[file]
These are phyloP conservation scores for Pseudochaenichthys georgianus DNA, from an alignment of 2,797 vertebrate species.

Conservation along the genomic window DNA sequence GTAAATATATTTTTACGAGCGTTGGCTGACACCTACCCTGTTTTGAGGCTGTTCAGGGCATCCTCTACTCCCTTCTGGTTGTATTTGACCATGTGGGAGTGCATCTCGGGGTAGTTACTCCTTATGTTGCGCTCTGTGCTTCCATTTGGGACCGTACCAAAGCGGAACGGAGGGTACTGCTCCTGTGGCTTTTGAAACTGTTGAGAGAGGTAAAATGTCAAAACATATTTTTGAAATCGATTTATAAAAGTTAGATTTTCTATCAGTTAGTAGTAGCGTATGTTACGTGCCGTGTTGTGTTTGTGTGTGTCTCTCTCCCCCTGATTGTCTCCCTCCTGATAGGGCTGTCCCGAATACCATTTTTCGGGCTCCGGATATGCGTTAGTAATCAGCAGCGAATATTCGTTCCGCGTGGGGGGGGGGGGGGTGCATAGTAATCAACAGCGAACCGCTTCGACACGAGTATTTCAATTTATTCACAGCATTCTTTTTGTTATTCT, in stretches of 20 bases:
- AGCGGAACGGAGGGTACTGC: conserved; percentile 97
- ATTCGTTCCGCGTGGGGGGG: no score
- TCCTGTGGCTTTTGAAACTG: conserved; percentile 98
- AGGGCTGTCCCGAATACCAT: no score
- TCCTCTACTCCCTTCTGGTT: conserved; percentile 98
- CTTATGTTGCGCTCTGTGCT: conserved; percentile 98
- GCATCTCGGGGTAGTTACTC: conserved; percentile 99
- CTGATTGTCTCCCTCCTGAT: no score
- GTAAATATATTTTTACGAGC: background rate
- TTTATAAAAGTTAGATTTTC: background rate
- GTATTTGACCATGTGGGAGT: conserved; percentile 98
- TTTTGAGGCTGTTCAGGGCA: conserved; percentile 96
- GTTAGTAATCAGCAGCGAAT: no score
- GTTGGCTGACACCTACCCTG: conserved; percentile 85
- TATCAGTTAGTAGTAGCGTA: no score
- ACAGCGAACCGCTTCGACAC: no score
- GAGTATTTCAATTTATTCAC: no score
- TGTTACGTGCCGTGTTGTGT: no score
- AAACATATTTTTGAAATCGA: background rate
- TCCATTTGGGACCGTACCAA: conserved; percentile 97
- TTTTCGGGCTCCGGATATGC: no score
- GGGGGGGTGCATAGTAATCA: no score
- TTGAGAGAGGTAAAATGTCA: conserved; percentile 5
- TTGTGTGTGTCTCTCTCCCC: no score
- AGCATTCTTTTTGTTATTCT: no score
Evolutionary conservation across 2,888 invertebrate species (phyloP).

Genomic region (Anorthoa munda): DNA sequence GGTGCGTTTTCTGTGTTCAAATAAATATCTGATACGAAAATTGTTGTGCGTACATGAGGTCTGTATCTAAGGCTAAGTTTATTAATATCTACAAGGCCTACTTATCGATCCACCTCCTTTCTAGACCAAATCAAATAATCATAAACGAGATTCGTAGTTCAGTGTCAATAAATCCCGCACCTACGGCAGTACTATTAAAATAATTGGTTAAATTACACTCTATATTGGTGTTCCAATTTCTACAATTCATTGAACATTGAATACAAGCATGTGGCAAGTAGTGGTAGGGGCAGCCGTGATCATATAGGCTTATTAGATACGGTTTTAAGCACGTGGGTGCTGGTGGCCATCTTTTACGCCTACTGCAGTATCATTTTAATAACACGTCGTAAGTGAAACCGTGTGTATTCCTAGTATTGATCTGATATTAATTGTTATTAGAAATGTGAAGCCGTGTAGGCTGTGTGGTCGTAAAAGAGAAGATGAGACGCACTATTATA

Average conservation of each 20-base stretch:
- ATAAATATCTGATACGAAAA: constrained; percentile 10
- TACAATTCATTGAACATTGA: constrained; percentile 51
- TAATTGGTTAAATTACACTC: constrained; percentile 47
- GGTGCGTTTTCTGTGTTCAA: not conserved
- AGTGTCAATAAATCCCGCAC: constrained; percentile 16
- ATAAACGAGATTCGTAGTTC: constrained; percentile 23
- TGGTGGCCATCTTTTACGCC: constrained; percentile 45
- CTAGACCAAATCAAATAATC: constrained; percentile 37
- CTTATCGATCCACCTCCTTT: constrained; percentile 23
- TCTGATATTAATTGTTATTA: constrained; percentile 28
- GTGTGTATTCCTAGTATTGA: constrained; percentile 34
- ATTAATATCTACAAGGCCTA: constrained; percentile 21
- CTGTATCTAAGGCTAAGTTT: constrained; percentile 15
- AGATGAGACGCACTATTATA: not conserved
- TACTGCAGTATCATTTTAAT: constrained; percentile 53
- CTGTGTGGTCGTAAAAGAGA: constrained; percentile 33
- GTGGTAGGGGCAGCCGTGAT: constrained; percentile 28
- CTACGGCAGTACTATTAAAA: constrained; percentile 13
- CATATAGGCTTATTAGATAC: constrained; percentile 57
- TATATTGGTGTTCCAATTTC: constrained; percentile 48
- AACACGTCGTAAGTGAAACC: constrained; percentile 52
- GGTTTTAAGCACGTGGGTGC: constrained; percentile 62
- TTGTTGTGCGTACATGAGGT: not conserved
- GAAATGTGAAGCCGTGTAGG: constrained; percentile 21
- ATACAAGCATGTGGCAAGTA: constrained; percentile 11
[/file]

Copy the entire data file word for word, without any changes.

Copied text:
These are phyloP conservation scores for Pseudochaenichthys georgianus DNA, from an alignment of 2,797 vertebrate species.

Conservation along the genomic window DNA sequence GTAAATATATTTTTACGAGCGTTGGCTGACACCTACCCTGTTTTGAGGCTGTTCAGGGCATCCTCTACTCCCTTCTGGTTGTATTTGACCATGTGGGAGTGCATCTCGGGGTAGTTACTCCTTATGTTGCGCTCTGTGCTTCCATTTGGGACCGTACCAAAGCGGAACGGAGGGTACTGCTCCTGTGGCTTTTGAAACTGTTGAGAGAGGTAAAATGTCAAAACATATTTTTGAAATCGATTTATAAAAGTTAGATTTTCTATCAGTTAGTAGTAGCGTATGTTACGTGCCGTGTTGTGTTTGTGTGTGTCTCTCTCCCCCTGATTGTCTCCCTCCTGATAGGGCTGTCCCGAATACCATTTTTCGGGCTCCGGATATGCGTTAGTAATCAGCAGCGAATATTCGTTCCGCGTGGGGGGGGGGGGGGTGCATAGTAATCAACAGCGAACCGCTTCGACACGAGTATTTCAATTTATTCACAGCATTCTTTTTGTTATTCT, in stretches of 20 bases:
- AGCGGAACGGAGGGTACTGC: conserved; percentile 97
- ATTCGTTCCGCGTGGGGGGG: no score
- TCCTGTGGCTTTTGAAACTG: conserved; percentile 98
- AGGGCTGTCCCGAATACCAT: no score
- TCCTCTACTCCCTTCTGGTT: conserved; percentile 98
- CTTATGTTGCGCTCTGTGCT: conserved; percentile 98
- GCATCTCGGGGTAGTTACTC: conserved; percentile 99
- CTGATTGTCTCCCTCCTGAT: no score
- GTAAATATATTTTTACGAGC: background rate
- TTTATAAAAGTTAGATTTTC: background rate
- GTATTTGACCATGTGGGAGT: conserved; percentile 98
- TTTTGAGGCTGTTCAGGGCA: conserved; percentile 96
- GTTAGTAATCAGCAGCGAAT: no score
- GTTGGCTGACACCTACCCTG: conserved; percentile 85
- TATCAGTTAGTAGTAGCGTA: no score
- ACAGCGAACCGCTTCGACAC: no score
- GAGTATTTCAATTTATTCAC: no score
- TGTTACGTGCCGTGTTGTGT: no score
- AAACATATTTTTGAAATCGA: background rate
- TCCATTTGGGACCGTACCAA: conserved; percentile 97
- TTTTCGGGCTCCGGATATGC: no score
- GGGGGGGTGCATAGTAATCA: no score
- TTGAGAGAGGTAAAATGTCA: conserved; percentile 5
- TTGTGTGTGTCTCTCTCCCC: no score
- AGCATTCTTTTTGTTATTCT: no score
Evolutionary conservation across 2,888 invertebrate species (phyloP).

Genomic region (Anorthoa munda): DNA sequence GGTGCGTTTTCTGTGTTCAAATAAATATCTGATACGAAAATTGTTGTGCGTACATGAGGTCTGTATCTAAGGCTAAGTTTATTAATATCTACAAGGCCTACTTATCGATCCACCTCCTTTCTAGACCAAATCAAATAATCATAAACGAGATTCGTAGTTCAGTGTCAATAAATCCCGCACCTACGGCAGTACTATTAAAATAATTGGTTAAATTACACTCTATATTGGTGTTCCAATTTCTACAATTCATTGAACATTGAATACAAGCATGTGGCAAGTAGTGGTAGGGGCAGCCGTGATCATATAGGCTTATTAGATACGGTTTTAAGCACGTGGGTGCTGGTGGCCATCTTTTACGCCTACTGCAGTATCATTTTAATAACACGTCGTAAGTGAAACCGTGTGTATTCCTAGTATTGATCTGATATTAATTGTTATTAGAAATGTGAAGCCGTGTAGGCTGTGTGGTCGTAAAAGAGAAGATGAGACGCACTATTATA

Average conservation of each 20-base stretch:
- ATAAATATCTGATACGAAAA: constrained; percentile 10
- TACAATTCATTGAACATTGA: constrained; percentile 51
- TAATTGGTTAAATTACACTC: constrained; percentile 47
- GGTGCGTTTTCTGTGTTCAA: not conserved
- AGTGTCAATAAATCCCGCAC: constrained; percentile 16
- ATAAACGAGATTCGTAGTTC: constrained; percentile 23
- TGGTGGCCATCTTTTACGCC: constrained; percentile 45
- CTAGACCAAATCAAATAATC: constrained; percentile 37
- CTTATCGATCCACCTCCTTT: constrained; percentile 23
- TCTGATATTAATTGTTATTA: constrained; percentile 28
- GTGTGTATTCCTAGTATTGA: constrained; percentile 34
- ATTAATATCTACAAGGCCTA: constrained; percentile 21
- CTGTATCTAAGGCTAAGTTT: constrained; percentile 15
- AGATGAGACGCACTATTATA: not conserved
- TACTGCAGTATCATTTTAAT: constrained; percentile 53
- CTGTGTGGTCGTAAAAGAGA: constrained; percentile 33
- GTGGTAGGGGCAGCCGTGAT: constrained; percentile 28
- CTACGGCAGTACTATTAAAA: constrained; percentile 13
- CATATAGGCTTATTAGATAC: constrained; percentile 57
- TATATTGGTGTTCCAATTTC: constrained; percentile 48
- AACACGTCGTAAGTGAAACC: constrained; percentile 52
- GGTTTTAAGCACGTGGGTGC: constrained; percentile 62
- TTGTTGTGCGTACATGAGGT: not conserved
- GAAATGTGAAGCCGTGTAGG: constrained; percentile 21
- ATACAAGCATGTGGCAAGTA: constrained; percentile 11